I would argue that the only way we could ever experience a real God would be through revelation. That God would have to show himself to us. And because He would be unbound by our dimensional constraints, much of what He did would appear to us to be miraculous but would actually be normal when our dimensional constraints did not apply. That is what I believe Jesus is – a revelation. Sure, we still mythologise him and make God-constructs of Jesus too, but the fact of his existence speaks to me of a God for whom interaction is more important than good behaviour (else why reveal himself at all? Jesus’ teachings would support this.) No human could ever understand another human, let alone a God, without reconstructing that being according to one’s preconceptions. So I do not believe that God insists on “right belief”. If that were a prerequisite for communion with God, it would be beyond all of us. Logically, communion with God should be beyond all of us. But revelation brings hope that perhaps it is not.

 

Do I understand these dynamics? No. Any certainty about God would reinforce that the God was a construct, because a God outside of our dimensions must by definition resist proof. But when I stare into the abyss, and I feel the weight of the abyss staring back at me, when my knowledge collapses around me in ruins and find myself unsure of how to make sense of it all, I do what everyone – even Nietzsche – does. I choose something to put my faith in. For some it is Science, for others Philosophy, for others Art, for yet others, religion. In other words, reverting – ironically – to our own ways of knowing. What is so problematic, then, about my choosing to put that faith in Jesus, choosing to believe that he is who he says he is?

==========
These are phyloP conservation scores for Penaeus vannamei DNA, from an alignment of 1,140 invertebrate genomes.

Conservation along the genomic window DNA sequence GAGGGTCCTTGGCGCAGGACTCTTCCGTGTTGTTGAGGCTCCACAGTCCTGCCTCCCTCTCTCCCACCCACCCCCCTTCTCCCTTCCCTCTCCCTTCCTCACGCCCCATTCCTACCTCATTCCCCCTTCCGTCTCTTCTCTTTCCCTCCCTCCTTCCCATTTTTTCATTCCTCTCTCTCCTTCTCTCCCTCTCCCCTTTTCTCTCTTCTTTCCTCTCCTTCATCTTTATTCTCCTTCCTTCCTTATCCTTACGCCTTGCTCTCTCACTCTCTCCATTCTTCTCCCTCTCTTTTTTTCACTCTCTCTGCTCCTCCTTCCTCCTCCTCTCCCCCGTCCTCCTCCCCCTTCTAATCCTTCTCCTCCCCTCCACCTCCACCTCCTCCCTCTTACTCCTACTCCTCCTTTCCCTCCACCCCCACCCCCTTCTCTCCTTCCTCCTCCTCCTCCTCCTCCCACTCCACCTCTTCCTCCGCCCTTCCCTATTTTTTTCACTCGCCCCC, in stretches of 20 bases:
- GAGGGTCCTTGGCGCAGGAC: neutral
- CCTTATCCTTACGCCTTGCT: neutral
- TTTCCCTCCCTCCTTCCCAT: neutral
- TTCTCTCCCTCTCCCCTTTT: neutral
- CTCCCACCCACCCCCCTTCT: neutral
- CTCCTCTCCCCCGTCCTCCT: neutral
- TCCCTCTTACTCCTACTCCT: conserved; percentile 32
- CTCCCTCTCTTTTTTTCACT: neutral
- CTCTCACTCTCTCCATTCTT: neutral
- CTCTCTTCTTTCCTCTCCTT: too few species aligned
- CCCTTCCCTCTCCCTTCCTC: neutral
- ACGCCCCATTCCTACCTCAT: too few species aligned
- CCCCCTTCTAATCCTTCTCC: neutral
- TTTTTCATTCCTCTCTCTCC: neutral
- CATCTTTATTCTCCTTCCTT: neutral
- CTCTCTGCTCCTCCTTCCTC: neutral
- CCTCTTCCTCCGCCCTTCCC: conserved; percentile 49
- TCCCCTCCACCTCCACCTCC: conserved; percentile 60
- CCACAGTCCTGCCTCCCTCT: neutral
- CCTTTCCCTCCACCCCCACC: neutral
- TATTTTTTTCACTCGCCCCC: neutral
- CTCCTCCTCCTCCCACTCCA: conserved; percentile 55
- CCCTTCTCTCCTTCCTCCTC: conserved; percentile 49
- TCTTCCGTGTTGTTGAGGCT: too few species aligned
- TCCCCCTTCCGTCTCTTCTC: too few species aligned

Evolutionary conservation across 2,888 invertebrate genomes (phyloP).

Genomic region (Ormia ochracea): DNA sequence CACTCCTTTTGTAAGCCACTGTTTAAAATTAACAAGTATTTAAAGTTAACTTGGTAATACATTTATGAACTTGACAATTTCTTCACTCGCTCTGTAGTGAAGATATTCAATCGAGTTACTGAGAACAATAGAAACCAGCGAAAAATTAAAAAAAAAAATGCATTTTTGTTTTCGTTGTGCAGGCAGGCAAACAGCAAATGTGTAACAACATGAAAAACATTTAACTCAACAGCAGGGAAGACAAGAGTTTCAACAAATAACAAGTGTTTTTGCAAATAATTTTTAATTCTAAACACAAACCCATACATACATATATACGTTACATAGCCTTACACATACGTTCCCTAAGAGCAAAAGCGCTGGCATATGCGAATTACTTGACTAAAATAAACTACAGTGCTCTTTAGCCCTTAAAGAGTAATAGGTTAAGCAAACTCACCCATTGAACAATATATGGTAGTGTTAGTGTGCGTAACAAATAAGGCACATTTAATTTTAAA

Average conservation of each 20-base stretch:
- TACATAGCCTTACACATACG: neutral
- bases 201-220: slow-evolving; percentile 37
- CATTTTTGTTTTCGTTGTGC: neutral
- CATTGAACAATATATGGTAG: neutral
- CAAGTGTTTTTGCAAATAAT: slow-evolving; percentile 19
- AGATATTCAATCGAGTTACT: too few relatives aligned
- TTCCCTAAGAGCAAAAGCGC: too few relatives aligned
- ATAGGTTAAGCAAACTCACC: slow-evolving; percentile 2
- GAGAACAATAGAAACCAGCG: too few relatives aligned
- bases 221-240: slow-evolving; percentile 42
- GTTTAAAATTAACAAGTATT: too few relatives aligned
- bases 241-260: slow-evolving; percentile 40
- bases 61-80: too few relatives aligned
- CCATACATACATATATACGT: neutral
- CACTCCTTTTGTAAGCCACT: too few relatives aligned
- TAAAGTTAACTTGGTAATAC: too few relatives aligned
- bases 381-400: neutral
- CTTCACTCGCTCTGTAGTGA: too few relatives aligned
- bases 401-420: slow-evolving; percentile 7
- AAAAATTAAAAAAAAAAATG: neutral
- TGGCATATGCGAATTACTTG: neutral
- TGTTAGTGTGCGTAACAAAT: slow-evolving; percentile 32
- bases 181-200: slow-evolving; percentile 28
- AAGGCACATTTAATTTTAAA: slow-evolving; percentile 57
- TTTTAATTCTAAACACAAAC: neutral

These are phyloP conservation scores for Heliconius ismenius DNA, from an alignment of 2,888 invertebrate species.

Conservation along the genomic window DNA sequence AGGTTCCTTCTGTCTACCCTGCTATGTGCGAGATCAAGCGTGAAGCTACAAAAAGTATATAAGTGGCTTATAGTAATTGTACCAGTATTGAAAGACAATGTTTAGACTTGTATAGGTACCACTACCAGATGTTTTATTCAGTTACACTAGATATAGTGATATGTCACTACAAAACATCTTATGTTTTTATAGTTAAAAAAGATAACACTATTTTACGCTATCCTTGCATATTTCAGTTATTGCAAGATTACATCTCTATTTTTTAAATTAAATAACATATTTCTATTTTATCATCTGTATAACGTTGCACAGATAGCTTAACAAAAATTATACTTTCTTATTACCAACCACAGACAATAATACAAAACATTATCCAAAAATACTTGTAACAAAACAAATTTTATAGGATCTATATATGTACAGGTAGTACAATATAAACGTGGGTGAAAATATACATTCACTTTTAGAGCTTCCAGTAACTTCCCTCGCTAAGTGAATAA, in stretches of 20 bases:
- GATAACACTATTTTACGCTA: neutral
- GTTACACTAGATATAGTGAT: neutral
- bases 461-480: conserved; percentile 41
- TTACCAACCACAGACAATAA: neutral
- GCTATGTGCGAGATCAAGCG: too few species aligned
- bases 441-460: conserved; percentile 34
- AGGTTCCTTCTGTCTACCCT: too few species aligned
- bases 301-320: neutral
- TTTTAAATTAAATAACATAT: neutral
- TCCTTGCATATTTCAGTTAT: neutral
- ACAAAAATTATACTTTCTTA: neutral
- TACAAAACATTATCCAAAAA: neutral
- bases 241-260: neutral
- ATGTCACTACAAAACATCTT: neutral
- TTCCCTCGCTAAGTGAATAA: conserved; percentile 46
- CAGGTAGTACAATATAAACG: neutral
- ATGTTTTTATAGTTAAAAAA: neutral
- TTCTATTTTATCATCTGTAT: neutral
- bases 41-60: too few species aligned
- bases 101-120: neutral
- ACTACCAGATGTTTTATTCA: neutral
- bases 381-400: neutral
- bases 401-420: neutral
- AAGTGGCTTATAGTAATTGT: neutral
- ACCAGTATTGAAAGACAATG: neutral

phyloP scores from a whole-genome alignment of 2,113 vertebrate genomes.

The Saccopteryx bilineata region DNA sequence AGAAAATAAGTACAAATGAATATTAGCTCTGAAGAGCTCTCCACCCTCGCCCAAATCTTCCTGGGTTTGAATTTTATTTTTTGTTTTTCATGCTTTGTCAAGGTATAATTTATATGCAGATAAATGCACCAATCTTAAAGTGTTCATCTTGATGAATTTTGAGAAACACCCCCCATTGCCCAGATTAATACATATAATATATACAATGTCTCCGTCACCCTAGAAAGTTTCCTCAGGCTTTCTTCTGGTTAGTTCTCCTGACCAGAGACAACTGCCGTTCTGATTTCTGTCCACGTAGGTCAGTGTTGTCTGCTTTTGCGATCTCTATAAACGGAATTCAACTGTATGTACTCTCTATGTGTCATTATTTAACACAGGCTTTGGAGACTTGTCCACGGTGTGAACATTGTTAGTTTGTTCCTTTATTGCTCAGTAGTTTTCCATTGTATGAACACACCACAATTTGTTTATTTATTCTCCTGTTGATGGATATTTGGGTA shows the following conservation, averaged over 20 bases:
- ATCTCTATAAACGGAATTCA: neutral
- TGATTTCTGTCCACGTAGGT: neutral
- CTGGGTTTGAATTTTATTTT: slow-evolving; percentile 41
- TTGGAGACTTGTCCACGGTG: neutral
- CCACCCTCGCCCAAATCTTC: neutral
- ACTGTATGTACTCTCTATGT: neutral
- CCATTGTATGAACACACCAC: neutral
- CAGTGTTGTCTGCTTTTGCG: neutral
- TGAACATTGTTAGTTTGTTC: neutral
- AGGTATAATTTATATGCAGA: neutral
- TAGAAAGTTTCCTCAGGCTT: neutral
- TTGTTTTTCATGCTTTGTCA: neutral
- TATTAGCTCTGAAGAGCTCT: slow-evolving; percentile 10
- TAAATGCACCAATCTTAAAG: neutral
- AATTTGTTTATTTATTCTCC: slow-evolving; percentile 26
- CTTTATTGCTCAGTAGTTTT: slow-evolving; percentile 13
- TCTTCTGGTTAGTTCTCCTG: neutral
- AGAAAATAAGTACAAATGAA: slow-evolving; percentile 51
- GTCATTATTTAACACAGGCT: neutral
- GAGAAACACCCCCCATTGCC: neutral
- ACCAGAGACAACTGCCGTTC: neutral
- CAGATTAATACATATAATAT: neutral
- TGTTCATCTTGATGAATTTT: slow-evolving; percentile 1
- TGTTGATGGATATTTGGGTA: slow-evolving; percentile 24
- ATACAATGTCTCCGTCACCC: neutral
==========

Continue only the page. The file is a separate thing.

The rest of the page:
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2 thoughts on “Where Faith and Nihilism Meet

  1. He IS who he says He is. He CAN do what He says He can do

    On 28 September 2016 at 14:30, Vapors In The Wind wrote:

    > Peter Ruddock posted: “When I published Teddy a couple of weeks ago, one > of my friends commented that its nihilistic outlook and my Christian faith > might seem at odds. My response was that I believe that nihilism and faith > are not so far removed from each other as it might see” >

    Like